17 November 2003
EWCP Press release: Vaccination of Ethiopian wolves against rabies
The EWCP has teamed up with veterinarians from the Ethiopian Wildlife Conservation Organisation (EWCO) in an effort to contain a rabies epidemic affecting the largest population of rare Ethiopian wolves in the Bale Mountains National Park (BMNP) of southern Ethiopia.
The global population of the endangered Ethiopian wolf is estimated at fewer than 500 adults, of which over half are found in Bale. Since September 2003, 28 wolves have died in the Web Valley (a core wolf area) alone and many more are unaccounted for; this represents over 50% of the wolves in Web and about 15% of the world population. In addition, 34 domestic dogs are known to have contracted rabies in and around Web and were destroyed by their owners; 20 cattle were bitten by rabid dogs and also destroyed. These losses represent a significant economic and personal cost for the people of Bale. At least one person has been bitten.
All wolf samples sent for diagnosis to the Center for Disease Control and Prevention (CDC) in the USA confirm the wolves died of rabies. The EWCP responded to the first signs of the outbreak by immediately moving its Dog Vaccination Team to the affected area to treat any unvaccinated dogs they could find. They are working with EWCO, BMNP and the Oromiya Regional Government to trace the transmission route and spread of the disease, which seems to have been brought into the Bale Mountains by one or more immigrant domestic dogs.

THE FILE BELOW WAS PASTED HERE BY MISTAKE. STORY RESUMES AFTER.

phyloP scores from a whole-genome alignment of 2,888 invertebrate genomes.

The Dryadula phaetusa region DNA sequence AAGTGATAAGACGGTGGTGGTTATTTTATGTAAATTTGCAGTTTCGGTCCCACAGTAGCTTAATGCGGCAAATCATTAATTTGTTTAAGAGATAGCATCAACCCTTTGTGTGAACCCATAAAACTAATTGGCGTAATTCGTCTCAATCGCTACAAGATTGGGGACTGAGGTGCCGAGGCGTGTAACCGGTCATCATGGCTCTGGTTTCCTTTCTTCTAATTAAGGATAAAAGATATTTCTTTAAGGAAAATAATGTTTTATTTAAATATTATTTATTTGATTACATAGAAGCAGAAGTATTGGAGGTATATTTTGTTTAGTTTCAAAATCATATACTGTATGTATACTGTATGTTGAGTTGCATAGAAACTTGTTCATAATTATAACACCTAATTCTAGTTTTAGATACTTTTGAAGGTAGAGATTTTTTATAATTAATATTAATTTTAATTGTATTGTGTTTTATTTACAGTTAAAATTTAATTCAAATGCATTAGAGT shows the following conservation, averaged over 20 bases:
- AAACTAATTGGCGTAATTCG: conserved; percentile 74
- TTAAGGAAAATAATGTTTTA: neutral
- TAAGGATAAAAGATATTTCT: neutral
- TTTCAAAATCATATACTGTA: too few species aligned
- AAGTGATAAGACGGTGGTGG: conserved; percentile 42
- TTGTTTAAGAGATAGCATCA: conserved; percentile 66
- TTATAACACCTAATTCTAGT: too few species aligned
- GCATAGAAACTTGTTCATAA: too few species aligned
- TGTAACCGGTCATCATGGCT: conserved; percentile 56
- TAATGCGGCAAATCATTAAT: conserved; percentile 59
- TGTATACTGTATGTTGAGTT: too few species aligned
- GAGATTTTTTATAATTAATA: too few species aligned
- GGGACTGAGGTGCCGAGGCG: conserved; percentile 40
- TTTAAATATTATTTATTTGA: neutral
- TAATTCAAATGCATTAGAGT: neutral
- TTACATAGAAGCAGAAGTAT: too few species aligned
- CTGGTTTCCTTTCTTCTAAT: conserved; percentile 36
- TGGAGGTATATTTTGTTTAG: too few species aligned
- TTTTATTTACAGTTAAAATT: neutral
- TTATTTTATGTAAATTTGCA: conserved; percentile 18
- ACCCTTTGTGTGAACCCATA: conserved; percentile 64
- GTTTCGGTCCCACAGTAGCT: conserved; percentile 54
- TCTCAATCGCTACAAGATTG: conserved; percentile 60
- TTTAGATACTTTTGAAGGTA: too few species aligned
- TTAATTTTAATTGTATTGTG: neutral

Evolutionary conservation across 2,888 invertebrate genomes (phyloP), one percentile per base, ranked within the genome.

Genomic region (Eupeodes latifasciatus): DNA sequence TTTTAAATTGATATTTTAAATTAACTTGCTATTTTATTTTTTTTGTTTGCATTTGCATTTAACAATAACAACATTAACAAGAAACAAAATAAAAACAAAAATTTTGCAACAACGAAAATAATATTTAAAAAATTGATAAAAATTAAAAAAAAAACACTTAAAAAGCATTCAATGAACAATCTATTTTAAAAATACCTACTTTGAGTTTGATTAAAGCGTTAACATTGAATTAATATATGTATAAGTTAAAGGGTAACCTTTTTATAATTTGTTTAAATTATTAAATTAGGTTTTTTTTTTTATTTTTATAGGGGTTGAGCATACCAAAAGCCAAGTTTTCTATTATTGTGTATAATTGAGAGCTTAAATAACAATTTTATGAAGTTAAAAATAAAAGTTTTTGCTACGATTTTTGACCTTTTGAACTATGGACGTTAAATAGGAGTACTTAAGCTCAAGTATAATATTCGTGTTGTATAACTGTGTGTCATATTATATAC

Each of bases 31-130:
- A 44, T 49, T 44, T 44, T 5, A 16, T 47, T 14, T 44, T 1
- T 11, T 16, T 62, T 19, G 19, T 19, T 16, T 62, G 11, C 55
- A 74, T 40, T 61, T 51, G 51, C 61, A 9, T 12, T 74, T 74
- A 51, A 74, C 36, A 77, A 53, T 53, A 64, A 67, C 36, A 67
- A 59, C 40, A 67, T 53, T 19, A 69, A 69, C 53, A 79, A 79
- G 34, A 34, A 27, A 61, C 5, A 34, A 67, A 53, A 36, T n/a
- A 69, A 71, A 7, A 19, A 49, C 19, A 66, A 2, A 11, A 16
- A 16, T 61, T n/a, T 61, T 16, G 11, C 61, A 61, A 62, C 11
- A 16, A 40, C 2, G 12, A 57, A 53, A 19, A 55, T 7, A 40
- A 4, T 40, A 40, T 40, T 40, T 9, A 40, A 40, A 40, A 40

After reviewing the options available to contain the disease, the Ethiopian authorities authorized a wolf vaccination campaign which was launched last Friday. Eight wolves were captured and vaccinated in the first 48 hours. Joint EWCP and EWCO Field Teams are operating in areas adjacent to the Web Valley in the hope of anticipating and halting the spread of the deadly virus.
The EWCP, in conjunction with BMNP staff, has instituted ongoing measures to deal with this emergency, including combing the park for sick or dead wolves and livestock, collecting samples for analysis and diagnosis, and inoculating any remaining unvaccinated domestic dogs.
The EWCP is based in the Bale Mountains and operates under agreements with the federal and regional governments in Ethiopia, and the Wildlife Conservation Research Unit of the University of Oxford, UK. The EWCP receives its core financial support from the Born Free Foundation with additional funding from the Frankfurt Zoological Society, the Wildlife Conservation Society and other donors. The IUCN/SSC Canid Specialist Group and the Veterinary Specialist Group, as well as independent international experts on canid diseases and conservation, are providing technical advice.